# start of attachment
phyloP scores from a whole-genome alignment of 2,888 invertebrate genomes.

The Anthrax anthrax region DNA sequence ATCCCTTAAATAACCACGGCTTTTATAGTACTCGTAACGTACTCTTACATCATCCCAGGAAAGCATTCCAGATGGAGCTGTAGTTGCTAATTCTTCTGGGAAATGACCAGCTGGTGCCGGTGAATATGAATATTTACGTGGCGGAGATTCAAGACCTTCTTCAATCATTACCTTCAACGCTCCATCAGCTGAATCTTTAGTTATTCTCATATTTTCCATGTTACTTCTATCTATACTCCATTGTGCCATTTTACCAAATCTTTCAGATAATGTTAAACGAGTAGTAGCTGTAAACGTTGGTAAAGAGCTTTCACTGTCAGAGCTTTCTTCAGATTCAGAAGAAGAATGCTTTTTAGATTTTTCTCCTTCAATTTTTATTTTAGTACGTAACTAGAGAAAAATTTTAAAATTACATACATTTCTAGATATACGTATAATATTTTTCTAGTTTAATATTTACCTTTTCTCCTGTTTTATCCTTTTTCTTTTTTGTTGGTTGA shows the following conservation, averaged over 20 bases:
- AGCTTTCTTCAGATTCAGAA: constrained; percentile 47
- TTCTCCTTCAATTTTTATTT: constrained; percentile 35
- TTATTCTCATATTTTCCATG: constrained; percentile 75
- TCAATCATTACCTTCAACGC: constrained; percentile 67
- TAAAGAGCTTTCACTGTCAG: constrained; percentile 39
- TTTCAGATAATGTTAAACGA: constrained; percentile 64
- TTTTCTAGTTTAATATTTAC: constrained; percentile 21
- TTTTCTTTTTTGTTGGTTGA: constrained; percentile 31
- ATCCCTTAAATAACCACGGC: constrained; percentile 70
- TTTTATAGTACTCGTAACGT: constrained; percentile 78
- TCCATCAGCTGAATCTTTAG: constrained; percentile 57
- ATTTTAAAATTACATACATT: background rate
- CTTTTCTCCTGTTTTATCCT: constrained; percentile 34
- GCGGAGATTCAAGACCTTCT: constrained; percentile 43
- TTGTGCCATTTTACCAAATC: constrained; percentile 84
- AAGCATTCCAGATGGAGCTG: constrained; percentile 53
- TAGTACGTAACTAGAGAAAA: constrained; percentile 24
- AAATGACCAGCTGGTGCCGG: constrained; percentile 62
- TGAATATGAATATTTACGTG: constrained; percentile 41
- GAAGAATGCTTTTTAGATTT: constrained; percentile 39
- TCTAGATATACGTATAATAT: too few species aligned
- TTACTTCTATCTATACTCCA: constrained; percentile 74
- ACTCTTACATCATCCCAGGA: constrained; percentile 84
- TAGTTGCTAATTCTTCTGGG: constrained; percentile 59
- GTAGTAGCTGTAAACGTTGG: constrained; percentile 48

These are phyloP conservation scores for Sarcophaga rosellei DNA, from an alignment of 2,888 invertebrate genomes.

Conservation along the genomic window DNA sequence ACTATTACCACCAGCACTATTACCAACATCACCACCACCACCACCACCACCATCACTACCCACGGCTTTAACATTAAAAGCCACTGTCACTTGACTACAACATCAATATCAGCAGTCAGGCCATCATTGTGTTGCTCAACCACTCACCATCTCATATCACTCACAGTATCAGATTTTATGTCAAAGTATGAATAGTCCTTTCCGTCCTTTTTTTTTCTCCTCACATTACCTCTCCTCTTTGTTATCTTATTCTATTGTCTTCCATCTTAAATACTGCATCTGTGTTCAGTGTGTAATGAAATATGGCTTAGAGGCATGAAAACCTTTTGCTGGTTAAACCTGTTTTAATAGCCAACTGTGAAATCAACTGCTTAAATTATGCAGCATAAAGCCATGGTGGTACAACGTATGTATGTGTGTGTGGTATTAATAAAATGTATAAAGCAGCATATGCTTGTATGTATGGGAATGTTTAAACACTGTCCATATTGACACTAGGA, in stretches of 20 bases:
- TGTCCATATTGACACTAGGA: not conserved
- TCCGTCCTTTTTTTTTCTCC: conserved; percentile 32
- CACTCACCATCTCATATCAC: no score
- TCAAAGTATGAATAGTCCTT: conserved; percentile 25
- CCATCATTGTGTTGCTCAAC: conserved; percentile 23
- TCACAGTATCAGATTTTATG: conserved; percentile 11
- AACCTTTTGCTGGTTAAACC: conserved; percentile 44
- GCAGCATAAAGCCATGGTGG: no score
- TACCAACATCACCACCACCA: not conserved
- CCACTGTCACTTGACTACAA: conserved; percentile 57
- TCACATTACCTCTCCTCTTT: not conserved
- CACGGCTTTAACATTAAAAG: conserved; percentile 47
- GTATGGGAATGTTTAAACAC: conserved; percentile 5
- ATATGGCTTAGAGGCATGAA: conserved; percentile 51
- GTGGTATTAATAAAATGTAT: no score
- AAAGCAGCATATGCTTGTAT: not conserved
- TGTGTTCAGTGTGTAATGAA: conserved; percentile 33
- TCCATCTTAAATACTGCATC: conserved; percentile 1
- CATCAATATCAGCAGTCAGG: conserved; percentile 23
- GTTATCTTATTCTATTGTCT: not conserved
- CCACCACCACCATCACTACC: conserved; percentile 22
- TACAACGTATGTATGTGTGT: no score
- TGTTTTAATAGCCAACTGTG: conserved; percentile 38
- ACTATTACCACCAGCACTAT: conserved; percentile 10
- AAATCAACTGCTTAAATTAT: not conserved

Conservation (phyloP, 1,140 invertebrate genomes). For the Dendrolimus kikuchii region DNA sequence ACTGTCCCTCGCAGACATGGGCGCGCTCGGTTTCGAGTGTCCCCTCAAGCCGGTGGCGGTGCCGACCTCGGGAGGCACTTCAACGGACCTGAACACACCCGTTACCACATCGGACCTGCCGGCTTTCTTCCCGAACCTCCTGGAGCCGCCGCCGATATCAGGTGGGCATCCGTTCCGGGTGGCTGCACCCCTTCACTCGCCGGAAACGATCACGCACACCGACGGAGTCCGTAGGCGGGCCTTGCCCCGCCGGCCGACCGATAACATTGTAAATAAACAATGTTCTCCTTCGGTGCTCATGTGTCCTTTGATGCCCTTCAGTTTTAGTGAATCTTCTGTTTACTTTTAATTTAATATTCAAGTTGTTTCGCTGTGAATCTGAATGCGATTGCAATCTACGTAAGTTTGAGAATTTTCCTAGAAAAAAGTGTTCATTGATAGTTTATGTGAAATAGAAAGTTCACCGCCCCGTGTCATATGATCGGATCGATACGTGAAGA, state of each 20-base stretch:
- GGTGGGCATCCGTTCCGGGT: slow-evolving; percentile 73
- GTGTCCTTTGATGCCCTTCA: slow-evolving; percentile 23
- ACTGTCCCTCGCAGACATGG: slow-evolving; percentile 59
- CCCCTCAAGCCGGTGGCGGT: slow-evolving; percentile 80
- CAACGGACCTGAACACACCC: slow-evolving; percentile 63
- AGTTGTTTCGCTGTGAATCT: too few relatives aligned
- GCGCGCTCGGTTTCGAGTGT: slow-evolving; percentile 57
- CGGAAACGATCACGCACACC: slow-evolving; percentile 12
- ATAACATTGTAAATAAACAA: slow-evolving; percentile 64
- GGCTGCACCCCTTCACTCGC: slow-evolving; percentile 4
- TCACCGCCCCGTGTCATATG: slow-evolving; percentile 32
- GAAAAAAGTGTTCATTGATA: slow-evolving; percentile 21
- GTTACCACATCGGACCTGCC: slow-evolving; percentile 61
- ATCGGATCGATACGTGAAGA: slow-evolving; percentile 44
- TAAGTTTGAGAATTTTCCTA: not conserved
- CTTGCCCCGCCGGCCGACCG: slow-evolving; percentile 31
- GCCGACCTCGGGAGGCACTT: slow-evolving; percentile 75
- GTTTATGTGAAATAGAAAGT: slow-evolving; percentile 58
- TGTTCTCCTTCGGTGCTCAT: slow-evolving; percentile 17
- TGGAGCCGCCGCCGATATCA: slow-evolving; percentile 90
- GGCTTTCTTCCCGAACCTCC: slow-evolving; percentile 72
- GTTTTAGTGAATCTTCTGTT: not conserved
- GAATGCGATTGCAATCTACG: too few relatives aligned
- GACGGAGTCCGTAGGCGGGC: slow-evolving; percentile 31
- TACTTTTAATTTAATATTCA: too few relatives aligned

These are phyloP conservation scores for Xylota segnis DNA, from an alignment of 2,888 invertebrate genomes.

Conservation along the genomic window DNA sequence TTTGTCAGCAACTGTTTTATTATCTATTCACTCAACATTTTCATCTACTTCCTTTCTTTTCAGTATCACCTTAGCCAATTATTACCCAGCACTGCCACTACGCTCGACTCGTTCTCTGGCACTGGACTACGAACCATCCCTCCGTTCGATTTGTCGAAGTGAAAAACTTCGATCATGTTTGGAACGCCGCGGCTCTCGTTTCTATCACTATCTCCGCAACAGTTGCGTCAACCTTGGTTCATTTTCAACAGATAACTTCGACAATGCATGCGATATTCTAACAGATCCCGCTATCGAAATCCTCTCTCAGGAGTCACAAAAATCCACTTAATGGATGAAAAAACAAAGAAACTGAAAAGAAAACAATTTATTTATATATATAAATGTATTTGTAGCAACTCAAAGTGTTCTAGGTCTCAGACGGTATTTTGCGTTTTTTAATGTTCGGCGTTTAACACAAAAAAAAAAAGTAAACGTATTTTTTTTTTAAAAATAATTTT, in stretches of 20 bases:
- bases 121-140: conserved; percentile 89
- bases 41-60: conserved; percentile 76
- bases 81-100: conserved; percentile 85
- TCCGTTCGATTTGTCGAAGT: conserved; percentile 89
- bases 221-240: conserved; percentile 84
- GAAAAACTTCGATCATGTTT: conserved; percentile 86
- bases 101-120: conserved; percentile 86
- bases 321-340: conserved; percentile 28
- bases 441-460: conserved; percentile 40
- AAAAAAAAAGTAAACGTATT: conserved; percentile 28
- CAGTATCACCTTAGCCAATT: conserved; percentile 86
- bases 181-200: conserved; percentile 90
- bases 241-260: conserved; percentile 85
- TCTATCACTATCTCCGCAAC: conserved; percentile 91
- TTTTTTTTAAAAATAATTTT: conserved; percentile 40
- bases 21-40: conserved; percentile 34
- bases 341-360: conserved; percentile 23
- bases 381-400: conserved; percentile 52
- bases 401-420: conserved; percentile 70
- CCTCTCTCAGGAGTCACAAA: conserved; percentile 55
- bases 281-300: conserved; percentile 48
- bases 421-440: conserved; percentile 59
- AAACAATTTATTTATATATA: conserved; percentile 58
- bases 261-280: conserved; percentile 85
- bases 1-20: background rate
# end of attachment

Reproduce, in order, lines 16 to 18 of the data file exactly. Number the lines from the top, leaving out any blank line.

- GCGGAGATTCAAGACCTTCT: constrained; percentile 43
- TTGTGCCATTTTACCAAATC: constrained; percentile 84
- AAGCATTCCAGATGGAGCTG: constrained; percentile 53